Last August, anthropologist and 20-year Maui resident Holly Formolo moved to Tunisia, North Africa. She went to teach English to grad students, but had no idea she’d see history unfold. As Formolo—and the world—watched, the Tunisian people drove out dictator Ben Ali with vehement, at times violent protests and the upheaval quickly spread across the region.
We sat down with Formolo, recently returned to Maui, to get her take on what she witnessed.
What were your first impressions when you arrived in Tunisia, and when did you first notice there was unrest?
The city of Tunis is about 7 kilometers from the Mediterranean, with beautiful beaches, date palm trees everywhere—so from the airplane my heart was singing. I was thinking, this is the right move, everyone thought I was crazy for leaving paradise. In my classes, I would try to inspire casual conversations in English with my students, bringing up their [political] situation. Students would look around in fear and close the window if they mentioned their own government. They’d say ‘Ben Ali’ and turn to their cell phone to make sure it was off. They really thought that just saying his name could trigger something in their cell phone and they would be able to GPS their location—and these are educated people, some with master’s degrees. There’s only one news agency in the whole country, and the censorship is just ridiculous. There were pictures of Ben Ali everywhere. His image was plastered all over the country, even on the archaeological sites.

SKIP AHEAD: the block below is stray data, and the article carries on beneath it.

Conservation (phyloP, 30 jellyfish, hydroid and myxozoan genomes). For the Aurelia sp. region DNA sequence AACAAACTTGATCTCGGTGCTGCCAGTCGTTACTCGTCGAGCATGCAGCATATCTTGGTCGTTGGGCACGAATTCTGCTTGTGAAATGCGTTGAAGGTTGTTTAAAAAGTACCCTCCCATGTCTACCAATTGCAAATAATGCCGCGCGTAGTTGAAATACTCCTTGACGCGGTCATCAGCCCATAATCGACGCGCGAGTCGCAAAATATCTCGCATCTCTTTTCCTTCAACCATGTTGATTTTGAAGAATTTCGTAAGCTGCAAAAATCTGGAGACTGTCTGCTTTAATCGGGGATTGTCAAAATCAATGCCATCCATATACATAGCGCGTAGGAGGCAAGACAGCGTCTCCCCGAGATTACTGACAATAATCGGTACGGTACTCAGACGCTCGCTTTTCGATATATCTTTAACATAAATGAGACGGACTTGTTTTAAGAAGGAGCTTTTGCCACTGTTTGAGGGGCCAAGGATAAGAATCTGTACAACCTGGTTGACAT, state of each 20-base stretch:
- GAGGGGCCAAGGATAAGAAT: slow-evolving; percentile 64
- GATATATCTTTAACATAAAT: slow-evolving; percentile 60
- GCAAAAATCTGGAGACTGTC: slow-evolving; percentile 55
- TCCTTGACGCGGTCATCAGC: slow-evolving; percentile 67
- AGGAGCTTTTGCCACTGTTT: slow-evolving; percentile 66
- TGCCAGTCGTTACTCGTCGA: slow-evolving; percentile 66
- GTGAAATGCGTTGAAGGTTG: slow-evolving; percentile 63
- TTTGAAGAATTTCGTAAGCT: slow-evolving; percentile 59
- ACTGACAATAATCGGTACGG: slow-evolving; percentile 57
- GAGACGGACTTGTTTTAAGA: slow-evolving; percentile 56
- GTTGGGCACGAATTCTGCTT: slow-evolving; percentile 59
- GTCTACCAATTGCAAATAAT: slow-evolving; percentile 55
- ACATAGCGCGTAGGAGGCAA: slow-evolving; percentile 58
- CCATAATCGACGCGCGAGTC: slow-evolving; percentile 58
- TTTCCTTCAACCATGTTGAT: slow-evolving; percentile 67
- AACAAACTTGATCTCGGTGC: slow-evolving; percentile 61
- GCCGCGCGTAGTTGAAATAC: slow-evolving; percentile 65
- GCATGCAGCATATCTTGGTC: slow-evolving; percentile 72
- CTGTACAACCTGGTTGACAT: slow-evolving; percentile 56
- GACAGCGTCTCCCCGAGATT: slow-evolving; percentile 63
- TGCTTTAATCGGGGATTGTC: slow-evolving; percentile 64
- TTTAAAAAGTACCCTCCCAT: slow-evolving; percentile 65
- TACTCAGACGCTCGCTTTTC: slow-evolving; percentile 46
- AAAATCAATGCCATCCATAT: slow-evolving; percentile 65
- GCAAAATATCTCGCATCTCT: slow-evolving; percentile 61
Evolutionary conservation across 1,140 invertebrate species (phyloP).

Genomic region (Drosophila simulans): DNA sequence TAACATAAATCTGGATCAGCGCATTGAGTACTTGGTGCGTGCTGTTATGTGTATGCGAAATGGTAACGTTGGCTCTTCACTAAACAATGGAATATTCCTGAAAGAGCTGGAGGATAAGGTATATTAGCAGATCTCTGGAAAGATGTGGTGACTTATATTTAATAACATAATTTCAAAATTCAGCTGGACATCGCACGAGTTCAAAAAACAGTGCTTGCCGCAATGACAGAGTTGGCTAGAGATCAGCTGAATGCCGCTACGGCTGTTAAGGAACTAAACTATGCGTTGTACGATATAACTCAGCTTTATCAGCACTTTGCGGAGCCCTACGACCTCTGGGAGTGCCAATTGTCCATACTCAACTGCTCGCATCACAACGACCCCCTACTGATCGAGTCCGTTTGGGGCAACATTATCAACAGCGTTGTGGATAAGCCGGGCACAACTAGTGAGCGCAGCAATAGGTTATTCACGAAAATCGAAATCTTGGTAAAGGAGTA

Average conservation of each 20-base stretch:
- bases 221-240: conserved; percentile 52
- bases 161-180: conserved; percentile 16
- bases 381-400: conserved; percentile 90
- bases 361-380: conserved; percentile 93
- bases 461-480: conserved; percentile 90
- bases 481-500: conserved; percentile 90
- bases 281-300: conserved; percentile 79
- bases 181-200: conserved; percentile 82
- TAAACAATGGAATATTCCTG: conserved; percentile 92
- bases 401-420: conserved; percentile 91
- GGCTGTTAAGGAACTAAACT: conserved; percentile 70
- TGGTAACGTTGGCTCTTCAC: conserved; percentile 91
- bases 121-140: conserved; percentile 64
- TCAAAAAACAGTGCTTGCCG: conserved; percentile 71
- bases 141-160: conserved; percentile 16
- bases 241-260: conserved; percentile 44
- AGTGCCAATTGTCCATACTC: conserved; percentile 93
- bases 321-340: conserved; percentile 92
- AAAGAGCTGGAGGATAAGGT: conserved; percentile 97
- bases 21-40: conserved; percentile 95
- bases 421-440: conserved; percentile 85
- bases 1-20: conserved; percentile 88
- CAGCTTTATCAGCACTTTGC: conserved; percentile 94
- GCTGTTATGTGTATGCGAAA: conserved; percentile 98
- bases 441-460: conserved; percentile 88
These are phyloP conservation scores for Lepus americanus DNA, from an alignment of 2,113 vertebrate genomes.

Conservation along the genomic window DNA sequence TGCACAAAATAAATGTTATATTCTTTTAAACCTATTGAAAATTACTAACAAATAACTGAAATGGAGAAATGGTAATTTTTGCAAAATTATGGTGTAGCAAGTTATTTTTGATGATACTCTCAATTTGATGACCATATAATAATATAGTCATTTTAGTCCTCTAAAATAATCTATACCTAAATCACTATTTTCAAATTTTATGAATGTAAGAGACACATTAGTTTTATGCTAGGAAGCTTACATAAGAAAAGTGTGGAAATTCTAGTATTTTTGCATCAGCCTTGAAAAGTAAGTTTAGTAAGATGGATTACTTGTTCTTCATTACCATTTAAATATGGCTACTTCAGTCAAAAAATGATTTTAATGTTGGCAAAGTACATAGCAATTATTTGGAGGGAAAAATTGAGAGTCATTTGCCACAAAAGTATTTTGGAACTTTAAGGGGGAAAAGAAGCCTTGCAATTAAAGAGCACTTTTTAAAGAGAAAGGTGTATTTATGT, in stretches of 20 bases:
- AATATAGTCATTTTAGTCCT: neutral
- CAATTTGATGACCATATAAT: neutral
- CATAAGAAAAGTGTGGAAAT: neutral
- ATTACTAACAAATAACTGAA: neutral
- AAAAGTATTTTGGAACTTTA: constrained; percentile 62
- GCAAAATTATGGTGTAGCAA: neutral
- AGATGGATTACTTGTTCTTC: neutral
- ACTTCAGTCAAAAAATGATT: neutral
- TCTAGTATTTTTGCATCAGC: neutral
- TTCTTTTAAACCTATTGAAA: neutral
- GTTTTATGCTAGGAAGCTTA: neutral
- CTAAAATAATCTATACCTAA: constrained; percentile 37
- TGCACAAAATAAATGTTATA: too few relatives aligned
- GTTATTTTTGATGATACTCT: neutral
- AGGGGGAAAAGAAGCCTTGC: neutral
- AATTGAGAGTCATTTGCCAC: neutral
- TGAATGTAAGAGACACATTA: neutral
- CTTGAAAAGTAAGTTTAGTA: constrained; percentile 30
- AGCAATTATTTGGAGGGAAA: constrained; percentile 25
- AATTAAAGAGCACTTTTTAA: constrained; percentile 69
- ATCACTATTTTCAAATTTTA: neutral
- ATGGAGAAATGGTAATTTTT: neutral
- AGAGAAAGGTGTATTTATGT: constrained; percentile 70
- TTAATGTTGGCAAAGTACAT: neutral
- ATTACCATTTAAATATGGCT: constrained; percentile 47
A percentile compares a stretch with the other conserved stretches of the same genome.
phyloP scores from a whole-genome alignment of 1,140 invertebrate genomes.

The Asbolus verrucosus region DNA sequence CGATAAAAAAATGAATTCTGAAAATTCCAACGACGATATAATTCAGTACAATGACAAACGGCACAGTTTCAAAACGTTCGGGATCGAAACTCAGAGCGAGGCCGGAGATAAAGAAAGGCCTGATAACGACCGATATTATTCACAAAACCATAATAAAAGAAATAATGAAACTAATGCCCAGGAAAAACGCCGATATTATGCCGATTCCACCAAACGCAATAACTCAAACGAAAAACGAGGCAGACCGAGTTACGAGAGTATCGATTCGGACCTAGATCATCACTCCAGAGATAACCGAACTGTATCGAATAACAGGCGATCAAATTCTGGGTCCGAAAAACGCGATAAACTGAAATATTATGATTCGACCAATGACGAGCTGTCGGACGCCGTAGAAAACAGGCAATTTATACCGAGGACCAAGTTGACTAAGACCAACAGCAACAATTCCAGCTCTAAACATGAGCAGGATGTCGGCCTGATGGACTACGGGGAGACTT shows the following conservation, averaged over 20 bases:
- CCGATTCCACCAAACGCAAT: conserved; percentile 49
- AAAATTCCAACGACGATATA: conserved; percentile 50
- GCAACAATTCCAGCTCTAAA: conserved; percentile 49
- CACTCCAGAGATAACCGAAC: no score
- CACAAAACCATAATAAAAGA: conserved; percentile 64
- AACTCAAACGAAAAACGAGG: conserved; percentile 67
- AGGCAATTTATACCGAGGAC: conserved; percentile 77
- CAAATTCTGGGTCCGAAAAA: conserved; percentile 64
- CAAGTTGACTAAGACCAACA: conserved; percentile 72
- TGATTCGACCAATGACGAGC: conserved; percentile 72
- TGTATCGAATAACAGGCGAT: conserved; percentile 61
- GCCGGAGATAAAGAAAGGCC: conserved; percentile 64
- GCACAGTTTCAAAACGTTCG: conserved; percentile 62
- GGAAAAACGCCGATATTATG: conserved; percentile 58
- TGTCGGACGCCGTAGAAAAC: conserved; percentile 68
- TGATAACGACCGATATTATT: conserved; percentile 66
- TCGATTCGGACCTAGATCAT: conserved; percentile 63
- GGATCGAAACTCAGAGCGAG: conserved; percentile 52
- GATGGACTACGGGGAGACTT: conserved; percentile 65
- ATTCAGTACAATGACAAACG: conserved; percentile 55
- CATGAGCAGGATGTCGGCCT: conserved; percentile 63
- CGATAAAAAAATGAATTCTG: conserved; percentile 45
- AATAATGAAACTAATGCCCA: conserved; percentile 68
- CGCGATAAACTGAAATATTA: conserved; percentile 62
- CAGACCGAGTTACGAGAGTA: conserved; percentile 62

I was in Istanbul visiting friends for Christmas and New Year’s. I was on my friend’s computer, and I saw a story about unrest that had started in this small town in the south of Tunisia called Sidi Bouzid. There was a kid who lit himself on fire in protest because the local police publicly humiliated him for not having a permit to sell the fruits and vegetables on his cart. While he was in the hospital completely wrapped like a mummy with a feeding tube, Ben Ali showed up for a photo op. He had a look on his face that was so fake. The young man died after four days in the hospital, and that was the start of it. The people had had enough. I checked with my friends back in Tunisia, and they didn’t know anything was going on. The initial uprising started December 17, and here I am on Christmas just finding out about it. I went back to Tunisia New Year’s Day, and by the time I got back, the protests were starting to escalate. Most of the people who took part in the revolution were young graduates, educated—they wanted freedom, democracy, they didn’t want the president and his family to keep prospering while the country sank deeper and deeper.
When did you realize the revolution was headed to Tunis, where you lived?
At this point I was following Facebook and Twitter regularly and all reports were saying that the protesters were going to come into Tunis to generate manpower. There would be demonstrations starting while we were still teaching, so for about two weeks it was tense. About January 10, the protesters had arrived in Tunis and that’s when things started to really get bad.
Talk about what happened.